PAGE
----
ABQ Zine Fest

Tahnee Udero sells her zines at ABQ Zine Fest. Photo by Lauren Eubanks.

Tahnee Udero sells her zines at ABQ Zine Fest. Photo by Lauren Eubanks.

The ABQ Zine Fest drew numerous writers and artists from all over the country to The Tannex Oct. 10 for the fifth annual event. Tables stocked with zines, buttons, compilation books and even t-shirts filled the two rooms that made up the fest. Excitement buzzed in the room as “zinesters” explored the many publications available and chatted with each other about their own works. All in all, ABQ Zine Fest was a major success.

Zines (short for fanzines or magazines) are DIY style publications that run in small circulation. These zines are often cheaply produced and utilize places like Kinkos and other copy and print shops. There are as many different types of zines as there are writers. From fandom to feminism to art, if there’s a topic out there, there’s probably a zine for it. Popularized in the 1960’s with science fiction fanzines, zines have always been a way of connecting with other people. What ABQ Zine Fest organizer Marya Errin Jones wanted to do with ABQ Zine Fest was to allow a space for that connectivity to happen.

“I founded ABQ Zine Fest in 2011 because I felt like Albuquerque needed and deserved a zine fest. Other cities had them—why not us? I was just getting into writing zines, but I was aware that Albuquerque once had a vibrant zine culture that went underground. Some people just stopped writing zines. Others left town. Lots of writers are still publishing independently, but I wanted a fest that focused on zines and to some degree comics, as well,” says Jones, who recently visited SFUAD’s Creative Writing Professor James Reich’s Advanced Fiction class for a craft talk on zines.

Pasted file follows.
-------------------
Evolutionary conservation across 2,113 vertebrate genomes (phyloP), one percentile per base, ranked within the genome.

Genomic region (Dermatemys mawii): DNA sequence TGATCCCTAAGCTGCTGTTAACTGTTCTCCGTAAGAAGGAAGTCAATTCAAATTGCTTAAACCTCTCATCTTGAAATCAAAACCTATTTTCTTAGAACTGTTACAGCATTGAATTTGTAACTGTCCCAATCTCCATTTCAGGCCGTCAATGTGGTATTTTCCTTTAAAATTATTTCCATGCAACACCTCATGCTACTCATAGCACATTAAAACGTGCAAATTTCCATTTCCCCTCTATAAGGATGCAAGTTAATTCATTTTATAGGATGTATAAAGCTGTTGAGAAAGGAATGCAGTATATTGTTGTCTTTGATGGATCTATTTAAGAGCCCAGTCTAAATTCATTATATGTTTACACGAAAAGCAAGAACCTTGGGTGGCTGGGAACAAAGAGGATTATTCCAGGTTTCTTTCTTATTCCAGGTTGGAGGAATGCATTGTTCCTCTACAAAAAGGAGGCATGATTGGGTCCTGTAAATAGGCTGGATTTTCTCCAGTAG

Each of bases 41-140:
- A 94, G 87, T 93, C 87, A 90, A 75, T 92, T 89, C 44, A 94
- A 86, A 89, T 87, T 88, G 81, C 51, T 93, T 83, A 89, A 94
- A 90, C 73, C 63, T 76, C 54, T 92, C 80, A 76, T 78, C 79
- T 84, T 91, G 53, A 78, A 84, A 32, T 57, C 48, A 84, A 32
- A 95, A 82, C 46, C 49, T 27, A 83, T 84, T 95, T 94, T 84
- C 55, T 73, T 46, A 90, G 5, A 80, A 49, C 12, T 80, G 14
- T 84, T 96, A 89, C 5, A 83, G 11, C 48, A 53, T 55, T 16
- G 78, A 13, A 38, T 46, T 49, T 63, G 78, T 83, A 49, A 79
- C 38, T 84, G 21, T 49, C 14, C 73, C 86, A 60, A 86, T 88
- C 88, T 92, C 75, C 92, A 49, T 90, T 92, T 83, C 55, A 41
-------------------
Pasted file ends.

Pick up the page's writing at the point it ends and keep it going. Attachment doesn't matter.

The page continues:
Billy McCall stands behind his zine table. Photo by Lauren Eubanks.

Billy McCall stands behind his zine table. Photo by Lauren Eubanks.

ABQ Zine fest had a lot of diversity at it when it came the types of zines authors were selling. Billy McCall had his table stocked with mostly creative nonfiction zines. His personal zine “Proof I Exist,” has more than 20 issues in print and details different parts of his own life. “It’s important for me to know where I’ve been,” he says about the zine. “If I’m not around, this still will be.” McCall got started writing zines as a teenager in high school when he wanted to share his writing with his friends. Fifteen years later, he’s still distributing his writing at stores like The Octopus and the Fox and through his etsy site “iknowbilly.” For him, zines are all about tangibility. “I don’t like blogs. I have to have something in my hands,” he says and believes that when making a zine some part of the writer or artist is passed off into the paper copy of the book.

Jones shares this love for the tangibility. “For me, a zine is a document that gets PRINTED. eZines do not exist to me. Those aren’t zines—they are blogs. Different animal,” she says.

One of her most popular zines is her “Mocha Chocolata Momma” series, which details the lives of black women both in history and fiction.